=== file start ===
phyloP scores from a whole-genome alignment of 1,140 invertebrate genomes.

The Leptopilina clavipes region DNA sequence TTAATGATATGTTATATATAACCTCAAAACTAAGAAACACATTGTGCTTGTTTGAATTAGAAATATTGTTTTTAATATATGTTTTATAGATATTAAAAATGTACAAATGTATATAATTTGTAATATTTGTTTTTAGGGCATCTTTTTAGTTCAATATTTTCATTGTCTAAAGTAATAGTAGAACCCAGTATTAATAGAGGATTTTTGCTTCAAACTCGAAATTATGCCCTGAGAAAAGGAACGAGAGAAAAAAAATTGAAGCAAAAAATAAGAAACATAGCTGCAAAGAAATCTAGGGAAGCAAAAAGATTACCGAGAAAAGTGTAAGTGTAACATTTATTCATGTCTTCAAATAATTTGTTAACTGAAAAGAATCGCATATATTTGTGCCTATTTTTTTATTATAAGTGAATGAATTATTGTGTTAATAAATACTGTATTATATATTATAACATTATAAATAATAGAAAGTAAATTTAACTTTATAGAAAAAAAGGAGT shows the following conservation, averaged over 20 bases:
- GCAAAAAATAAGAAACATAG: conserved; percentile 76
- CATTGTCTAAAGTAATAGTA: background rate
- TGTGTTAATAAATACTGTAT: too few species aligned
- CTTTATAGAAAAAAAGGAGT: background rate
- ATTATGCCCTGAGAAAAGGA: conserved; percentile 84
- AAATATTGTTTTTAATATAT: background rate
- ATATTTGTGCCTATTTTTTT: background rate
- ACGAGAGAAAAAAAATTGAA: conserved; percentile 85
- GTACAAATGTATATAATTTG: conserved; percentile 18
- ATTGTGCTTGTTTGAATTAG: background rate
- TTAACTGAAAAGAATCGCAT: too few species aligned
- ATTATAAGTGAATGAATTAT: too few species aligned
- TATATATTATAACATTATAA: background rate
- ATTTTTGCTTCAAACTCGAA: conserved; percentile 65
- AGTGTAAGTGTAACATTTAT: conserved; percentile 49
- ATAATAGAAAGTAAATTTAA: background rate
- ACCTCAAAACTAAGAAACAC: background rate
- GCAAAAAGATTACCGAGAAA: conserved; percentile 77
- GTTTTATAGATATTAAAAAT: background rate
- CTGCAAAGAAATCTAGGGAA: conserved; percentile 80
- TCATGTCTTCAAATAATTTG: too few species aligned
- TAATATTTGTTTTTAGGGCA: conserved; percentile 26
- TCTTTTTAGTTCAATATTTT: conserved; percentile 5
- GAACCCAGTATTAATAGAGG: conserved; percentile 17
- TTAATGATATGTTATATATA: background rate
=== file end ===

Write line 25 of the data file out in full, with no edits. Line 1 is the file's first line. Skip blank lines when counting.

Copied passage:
- TCTTTTTAGTTCAATATTTT: conserved; percentile 5